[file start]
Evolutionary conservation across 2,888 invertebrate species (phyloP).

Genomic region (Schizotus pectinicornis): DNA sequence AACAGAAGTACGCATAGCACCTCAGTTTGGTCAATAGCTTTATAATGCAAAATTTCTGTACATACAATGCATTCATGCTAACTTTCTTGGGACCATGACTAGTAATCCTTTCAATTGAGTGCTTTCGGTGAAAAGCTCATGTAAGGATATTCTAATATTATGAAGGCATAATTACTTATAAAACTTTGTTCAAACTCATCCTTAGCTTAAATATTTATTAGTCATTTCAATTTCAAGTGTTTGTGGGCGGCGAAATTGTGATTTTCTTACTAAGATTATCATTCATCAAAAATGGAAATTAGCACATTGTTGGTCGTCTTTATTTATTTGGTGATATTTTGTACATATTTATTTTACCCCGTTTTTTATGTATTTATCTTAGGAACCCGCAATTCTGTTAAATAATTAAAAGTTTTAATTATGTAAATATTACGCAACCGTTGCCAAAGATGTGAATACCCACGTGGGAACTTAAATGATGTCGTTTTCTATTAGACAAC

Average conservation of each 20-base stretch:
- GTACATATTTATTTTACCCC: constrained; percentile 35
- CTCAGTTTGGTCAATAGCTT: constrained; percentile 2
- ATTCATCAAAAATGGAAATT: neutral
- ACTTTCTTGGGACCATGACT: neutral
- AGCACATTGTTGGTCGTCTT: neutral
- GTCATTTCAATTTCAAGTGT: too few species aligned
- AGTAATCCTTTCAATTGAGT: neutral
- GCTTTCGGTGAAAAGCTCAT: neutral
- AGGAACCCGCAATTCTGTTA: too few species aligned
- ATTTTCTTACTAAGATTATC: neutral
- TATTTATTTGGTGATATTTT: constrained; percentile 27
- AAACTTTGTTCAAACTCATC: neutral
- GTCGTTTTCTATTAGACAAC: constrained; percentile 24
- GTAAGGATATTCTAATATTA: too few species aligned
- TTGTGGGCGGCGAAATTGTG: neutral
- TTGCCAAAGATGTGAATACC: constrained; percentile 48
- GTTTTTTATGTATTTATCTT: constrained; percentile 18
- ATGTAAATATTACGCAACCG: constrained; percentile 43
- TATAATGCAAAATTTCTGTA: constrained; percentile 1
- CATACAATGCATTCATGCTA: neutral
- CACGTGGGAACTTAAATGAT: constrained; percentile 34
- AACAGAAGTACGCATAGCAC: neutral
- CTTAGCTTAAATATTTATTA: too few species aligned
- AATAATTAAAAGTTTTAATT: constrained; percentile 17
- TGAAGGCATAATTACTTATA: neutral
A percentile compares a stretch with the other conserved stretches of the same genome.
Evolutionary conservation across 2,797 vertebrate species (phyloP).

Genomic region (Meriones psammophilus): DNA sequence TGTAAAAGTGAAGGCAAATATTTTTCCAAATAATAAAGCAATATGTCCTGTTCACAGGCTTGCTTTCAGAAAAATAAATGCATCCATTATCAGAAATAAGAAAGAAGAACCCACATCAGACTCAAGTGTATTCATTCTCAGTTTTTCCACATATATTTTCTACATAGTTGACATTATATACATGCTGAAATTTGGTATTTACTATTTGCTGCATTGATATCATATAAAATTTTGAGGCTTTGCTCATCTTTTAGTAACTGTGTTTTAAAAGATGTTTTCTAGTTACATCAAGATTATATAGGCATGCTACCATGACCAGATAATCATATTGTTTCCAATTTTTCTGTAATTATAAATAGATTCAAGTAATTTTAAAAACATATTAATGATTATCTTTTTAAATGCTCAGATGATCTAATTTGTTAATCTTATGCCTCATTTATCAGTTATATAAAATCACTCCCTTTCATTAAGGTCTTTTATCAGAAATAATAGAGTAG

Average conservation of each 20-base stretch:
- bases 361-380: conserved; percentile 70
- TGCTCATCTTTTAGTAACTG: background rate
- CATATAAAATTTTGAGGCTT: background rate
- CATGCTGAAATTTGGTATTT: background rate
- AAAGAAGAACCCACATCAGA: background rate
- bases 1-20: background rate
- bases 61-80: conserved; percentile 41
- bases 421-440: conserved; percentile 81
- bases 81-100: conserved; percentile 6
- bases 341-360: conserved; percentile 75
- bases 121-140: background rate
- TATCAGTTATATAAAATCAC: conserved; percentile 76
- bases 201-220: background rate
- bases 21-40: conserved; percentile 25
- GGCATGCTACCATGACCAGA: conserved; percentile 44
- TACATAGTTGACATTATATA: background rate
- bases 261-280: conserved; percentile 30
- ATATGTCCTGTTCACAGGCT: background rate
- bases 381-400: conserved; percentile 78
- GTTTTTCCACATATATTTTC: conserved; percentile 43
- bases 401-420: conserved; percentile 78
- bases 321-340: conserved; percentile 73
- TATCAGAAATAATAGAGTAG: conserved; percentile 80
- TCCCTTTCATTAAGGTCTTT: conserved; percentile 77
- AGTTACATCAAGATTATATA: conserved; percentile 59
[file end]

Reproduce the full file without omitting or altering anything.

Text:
Evolutionary conservation across 2,888 invertebrate species (phyloP).

Genomic region (Schizotus pectinicornis): DNA sequence AACAGAAGTACGCATAGCACCTCAGTTTGGTCAATAGCTTTATAATGCAAAATTTCTGTACATACAATGCATTCATGCTAACTTTCTTGGGACCATGACTAGTAATCCTTTCAATTGAGTGCTTTCGGTGAAAAGCTCATGTAAGGATATTCTAATATTATGAAGGCATAATTACTTATAAAACTTTGTTCAAACTCATCCTTAGCTTAAATATTTATTAGTCATTTCAATTTCAAGTGTTTGTGGGCGGCGAAATTGTGATTTTCTTACTAAGATTATCATTCATCAAAAATGGAAATTAGCACATTGTTGGTCGTCTTTATTTATTTGGTGATATTTTGTACATATTTATTTTACCCCGTTTTTTATGTATTTATCTTAGGAACCCGCAATTCTGTTAAATAATTAAAAGTTTTAATTATGTAAATATTACGCAACCGTTGCCAAAGATGTGAATACCCACGTGGGAACTTAAATGATGTCGTTTTCTATTAGACAAC

Average conservation of each 20-base stretch:
- GTACATATTTATTTTACCCC: constrained; percentile 35
- CTCAGTTTGGTCAATAGCTT: constrained; percentile 2
- ATTCATCAAAAATGGAAATT: neutral
- ACTTTCTTGGGACCATGACT: neutral
- AGCACATTGTTGGTCGTCTT: neutral
- GTCATTTCAATTTCAAGTGT: too few species aligned
- AGTAATCCTTTCAATTGAGT: neutral
- GCTTTCGGTGAAAAGCTCAT: neutral
- AGGAACCCGCAATTCTGTTA: too few species aligned
- ATTTTCTTACTAAGATTATC: neutral
- TATTTATTTGGTGATATTTT: constrained; percentile 27
- AAACTTTGTTCAAACTCATC: neutral
- GTCGTTTTCTATTAGACAAC: constrained; percentile 24
- GTAAGGATATTCTAATATTA: too few species aligned
- TTGTGGGCGGCGAAATTGTG: neutral
- TTGCCAAAGATGTGAATACC: constrained; percentile 48
- GTTTTTTATGTATTTATCTT: constrained; percentile 18
- ATGTAAATATTACGCAACCG: constrained; percentile 43
- TATAATGCAAAATTTCTGTA: constrained; percentile 1
- CATACAATGCATTCATGCTA: neutral
- CACGTGGGAACTTAAATGAT: constrained; percentile 34
- AACAGAAGTACGCATAGCAC: neutral
- CTTAGCTTAAATATTTATTA: too few species aligned
- AATAATTAAAAGTTTTAATT: constrained; percentile 17
- TGAAGGCATAATTACTTATA: neutral
A percentile compares a stretch with the other conserved stretches of the same genome.
Evolutionary conservation across 2,797 vertebrate species (phyloP).

Genomic region (Meriones psammophilus): DNA sequence TGTAAAAGTGAAGGCAAATATTTTTCCAAATAATAAAGCAATATGTCCTGTTCACAGGCTTGCTTTCAGAAAAATAAATGCATCCATTATCAGAAATAAGAAAGAAGAACCCACATCAGACTCAAGTGTATTCATTCTCAGTTTTTCCACATATATTTTCTACATAGTTGACATTATATACATGCTGAAATTTGGTATTTACTATTTGCTGCATTGATATCATATAAAATTTTGAGGCTTTGCTCATCTTTTAGTAACTGTGTTTTAAAAGATGTTTTCTAGTTACATCAAGATTATATAGGCATGCTACCATGACCAGATAATCATATTGTTTCCAATTTTTCTGTAATTATAAATAGATTCAAGTAATTTTAAAAACATATTAATGATTATCTTTTTAAATGCTCAGATGATCTAATTTGTTAATCTTATGCCTCATTTATCAGTTATATAAAATCACTCCCTTTCATTAAGGTCTTTTATCAGAAATAATAGAGTAG

Average conservation of each 20-base stretch:
- bases 361-380: conserved; percentile 70
- TGCTCATCTTTTAGTAACTG: background rate
- CATATAAAATTTTGAGGCTT: background rate
- CATGCTGAAATTTGGTATTT: background rate
- AAAGAAGAACCCACATCAGA: background rate
- bases 1-20: background rate
- bases 61-80: conserved; percentile 41
- bases 421-440: conserved; percentile 81
- bases 81-100: conserved; percentile 6
- bases 341-360: conserved; percentile 75
- bases 121-140: background rate
- TATCAGTTATATAAAATCAC: conserved; percentile 76
- bases 201-220: background rate
- bases 21-40: conserved; percentile 25
- GGCATGCTACCATGACCAGA: conserved; percentile 44
- TACATAGTTGACATTATATA: background rate
- bases 261-280: conserved; percentile 30
- ATATGTCCTGTTCACAGGCT: background rate
- bases 381-400: conserved; percentile 78
- GTTTTTCCACATATATTTTC: conserved; percentile 43
- bases 401-420: conserved; percentile 78
- bases 321-340: conserved; percentile 73
- TATCAGAAATAATAGAGTAG: conserved; percentile 80
- TCCCTTTCATTAAGGTCTTT: conserved; percentile 77
- AGTTACATCAAGATTATATA: conserved; percentile 59